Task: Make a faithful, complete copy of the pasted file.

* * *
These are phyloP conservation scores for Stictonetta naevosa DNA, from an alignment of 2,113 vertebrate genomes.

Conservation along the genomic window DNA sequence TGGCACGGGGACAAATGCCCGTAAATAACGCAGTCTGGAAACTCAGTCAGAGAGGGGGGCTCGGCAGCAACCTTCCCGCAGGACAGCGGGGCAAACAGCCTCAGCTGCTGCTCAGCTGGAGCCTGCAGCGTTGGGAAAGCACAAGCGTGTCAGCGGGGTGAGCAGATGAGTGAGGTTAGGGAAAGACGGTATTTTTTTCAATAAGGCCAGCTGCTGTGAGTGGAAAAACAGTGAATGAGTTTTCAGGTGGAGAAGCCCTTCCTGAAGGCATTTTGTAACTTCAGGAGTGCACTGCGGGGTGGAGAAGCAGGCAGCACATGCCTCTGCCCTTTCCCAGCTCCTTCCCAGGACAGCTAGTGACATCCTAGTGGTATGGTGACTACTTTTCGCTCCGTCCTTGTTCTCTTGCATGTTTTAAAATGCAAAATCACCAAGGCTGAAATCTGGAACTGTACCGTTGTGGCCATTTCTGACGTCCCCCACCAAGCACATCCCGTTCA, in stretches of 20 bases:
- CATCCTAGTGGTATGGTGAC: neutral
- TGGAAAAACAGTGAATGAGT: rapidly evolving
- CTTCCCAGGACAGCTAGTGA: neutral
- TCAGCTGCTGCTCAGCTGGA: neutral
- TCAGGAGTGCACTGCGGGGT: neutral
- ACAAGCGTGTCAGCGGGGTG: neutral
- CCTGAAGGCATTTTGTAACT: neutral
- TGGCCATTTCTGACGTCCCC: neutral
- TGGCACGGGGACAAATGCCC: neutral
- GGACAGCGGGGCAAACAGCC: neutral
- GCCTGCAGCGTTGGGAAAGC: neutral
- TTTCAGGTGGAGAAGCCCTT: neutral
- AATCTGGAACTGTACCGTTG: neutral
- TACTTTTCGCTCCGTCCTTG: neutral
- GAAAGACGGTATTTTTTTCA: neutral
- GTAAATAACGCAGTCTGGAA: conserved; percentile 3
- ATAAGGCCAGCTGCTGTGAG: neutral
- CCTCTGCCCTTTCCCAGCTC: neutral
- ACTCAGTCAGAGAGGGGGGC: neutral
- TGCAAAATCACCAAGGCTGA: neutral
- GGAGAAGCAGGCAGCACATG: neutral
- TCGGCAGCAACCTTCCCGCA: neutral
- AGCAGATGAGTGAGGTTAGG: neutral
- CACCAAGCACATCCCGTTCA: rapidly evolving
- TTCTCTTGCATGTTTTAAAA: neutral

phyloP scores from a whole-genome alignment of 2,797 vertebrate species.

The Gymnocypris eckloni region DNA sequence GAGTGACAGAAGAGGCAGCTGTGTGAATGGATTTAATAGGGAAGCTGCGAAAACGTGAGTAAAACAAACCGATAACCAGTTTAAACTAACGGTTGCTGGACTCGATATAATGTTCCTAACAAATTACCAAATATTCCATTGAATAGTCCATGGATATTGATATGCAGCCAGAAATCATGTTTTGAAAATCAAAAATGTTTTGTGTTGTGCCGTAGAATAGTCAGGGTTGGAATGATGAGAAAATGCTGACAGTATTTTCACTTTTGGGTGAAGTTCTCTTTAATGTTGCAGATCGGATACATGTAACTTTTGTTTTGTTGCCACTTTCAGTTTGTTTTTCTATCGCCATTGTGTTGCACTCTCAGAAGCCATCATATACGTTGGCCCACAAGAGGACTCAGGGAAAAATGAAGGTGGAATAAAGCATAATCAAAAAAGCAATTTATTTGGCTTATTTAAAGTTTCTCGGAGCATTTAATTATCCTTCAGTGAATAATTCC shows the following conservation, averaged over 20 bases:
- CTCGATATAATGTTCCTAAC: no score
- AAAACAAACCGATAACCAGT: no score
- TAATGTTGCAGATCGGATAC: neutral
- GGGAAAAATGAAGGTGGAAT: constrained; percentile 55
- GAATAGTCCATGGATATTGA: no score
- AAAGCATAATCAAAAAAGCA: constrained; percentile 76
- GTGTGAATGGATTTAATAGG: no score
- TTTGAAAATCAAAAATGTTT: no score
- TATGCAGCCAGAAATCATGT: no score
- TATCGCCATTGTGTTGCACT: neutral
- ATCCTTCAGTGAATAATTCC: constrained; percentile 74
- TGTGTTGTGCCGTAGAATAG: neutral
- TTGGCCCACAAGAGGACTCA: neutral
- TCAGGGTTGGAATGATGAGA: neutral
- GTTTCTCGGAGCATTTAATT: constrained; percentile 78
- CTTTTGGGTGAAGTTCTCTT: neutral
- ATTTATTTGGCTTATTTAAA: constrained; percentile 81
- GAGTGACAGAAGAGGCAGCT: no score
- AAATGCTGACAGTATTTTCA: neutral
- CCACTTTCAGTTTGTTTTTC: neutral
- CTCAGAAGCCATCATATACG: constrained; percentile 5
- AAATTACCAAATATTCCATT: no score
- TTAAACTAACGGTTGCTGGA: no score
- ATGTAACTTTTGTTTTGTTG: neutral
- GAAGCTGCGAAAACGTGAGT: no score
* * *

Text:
These are phyloP conservation scores for Stictonetta naevosa DNA, from an alignment of 2,113 vertebrate genomes.

Conservation along the genomic window DNA sequence TGGCACGGGGACAAATGCCCGTAAATAACGCAGTCTGGAAACTCAGTCAGAGAGGGGGGCTCGGCAGCAACCTTCCCGCAGGACAGCGGGGCAAACAGCCTCAGCTGCTGCTCAGCTGGAGCCTGCAGCGTTGGGAAAGCACAAGCGTGTCAGCGGGGTGAGCAGATGAGTGAGGTTAGGGAAAGACGGTATTTTTTTCAATAAGGCCAGCTGCTGTGAGTGGAAAAACAGTGAATGAGTTTTCAGGTGGAGAAGCCCTTCCTGAAGGCATTTTGTAACTTCAGGAGTGCACTGCGGGGTGGAGAAGCAGGCAGCACATGCCTCTGCCCTTTCCCAGCTCCTTCCCAGGACAGCTAGTGACATCCTAGTGGTATGGTGACTACTTTTCGCTCCGTCCTTGTTCTCTTGCATGTTTTAAAATGCAAAATCACCAAGGCTGAAATCTGGAACTGTACCGTTGTGGCCATTTCTGACGTCCCCCACCAAGCACATCCCGTTCA, in stretches of 20 bases:
- CATCCTAGTGGTATGGTGAC: neutral
- TGGAAAAACAGTGAATGAGT: rapidly evolving
- CTTCCCAGGACAGCTAGTGA: neutral
- TCAGCTGCTGCTCAGCTGGA: neutral
- TCAGGAGTGCACTGCGGGGT: neutral
- ACAAGCGTGTCAGCGGGGTG: neutral
- CCTGAAGGCATTTTGTAACT: neutral
- TGGCCATTTCTGACGTCCCC: neutral
- TGGCACGGGGACAAATGCCC: neutral
- GGACAGCGGGGCAAACAGCC: neutral
- GCCTGCAGCGTTGGGAAAGC: neutral
- TTTCAGGTGGAGAAGCCCTT: neutral
- AATCTGGAACTGTACCGTTG: neutral
- TACTTTTCGCTCCGTCCTTG: neutral
- GAAAGACGGTATTTTTTTCA: neutral
- GTAAATAACGCAGTCTGGAA: conserved; percentile 3
- ATAAGGCCAGCTGCTGTGAG: neutral
- CCTCTGCCCTTTCCCAGCTC: neutral
- ACTCAGTCAGAGAGGGGGGC: neutral
- TGCAAAATCACCAAGGCTGA: neutral
- GGAGAAGCAGGCAGCACATG: neutral
- TCGGCAGCAACCTTCCCGCA: neutral
- AGCAGATGAGTGAGGTTAGG: neutral
- CACCAAGCACATCCCGTTCA: rapidly evolving
- TTCTCTTGCATGTTTTAAAA: neutral

phyloP scores from a whole-genome alignment of 2,797 vertebrate species.

The Gymnocypris eckloni region DNA sequence GAGTGACAGAAGAGGCAGCTGTGTGAATGGATTTAATAGGGAAGCTGCGAAAACGTGAGTAAAACAAACCGATAACCAGTTTAAACTAACGGTTGCTGGACTCGATATAATGTTCCTAACAAATTACCAAATATTCCATTGAATAGTCCATGGATATTGATATGCAGCCAGAAATCATGTTTTGAAAATCAAAAATGTTTTGTGTTGTGCCGTAGAATAGTCAGGGTTGGAATGATGAGAAAATGCTGACAGTATTTTCACTTTTGGGTGAAGTTCTCTTTAATGTTGCAGATCGGATACATGTAACTTTTGTTTTGTTGCCACTTTCAGTTTGTTTTTCTATCGCCATTGTGTTGCACTCTCAGAAGCCATCATATACGTTGGCCCACAAGAGGACTCAGGGAAAAATGAAGGTGGAATAAAGCATAATCAAAAAAGCAATTTATTTGGCTTATTTAAAGTTTCTCGGAGCATTTAATTATCCTTCAGTGAATAATTCC shows the following conservation, averaged over 20 bases:
- CTCGATATAATGTTCCTAAC: no score
- AAAACAAACCGATAACCAGT: no score
- TAATGTTGCAGATCGGATAC: neutral
- GGGAAAAATGAAGGTGGAAT: constrained; percentile 55
- GAATAGTCCATGGATATTGA: no score
- AAAGCATAATCAAAAAAGCA: constrained; percentile 76
- GTGTGAATGGATTTAATAGG: no score
- TTTGAAAATCAAAAATGTTT: no score
- TATGCAGCCAGAAATCATGT: no score
- TATCGCCATTGTGTTGCACT: neutral
- ATCCTTCAGTGAATAATTCC: constrained; percentile 74
- TGTGTTGTGCCGTAGAATAG: neutral
- TTGGCCCACAAGAGGACTCA: neutral
- TCAGGGTTGGAATGATGAGA: neutral
- GTTTCTCGGAGCATTTAATT: constrained; percentile 78
- CTTTTGGGTGAAGTTCTCTT: neutral
- ATTTATTTGGCTTATTTAAA: constrained; percentile 81
- GAGTGACAGAAGAGGCAGCT: no score
- AAATGCTGACAGTATTTTCA: neutral
- CCACTTTCAGTTTGTTTTTC: neutral
- CTCAGAAGCCATCATATACG: constrained; percentile 5
- AAATTACCAAATATTCCATT: no score
- TTAAACTAACGGTTGCTGGA: no score
- ATGTAACTTTTGTTTTGTTG: neutral
- GAAGCTGCGAAAACGTGAGT: no score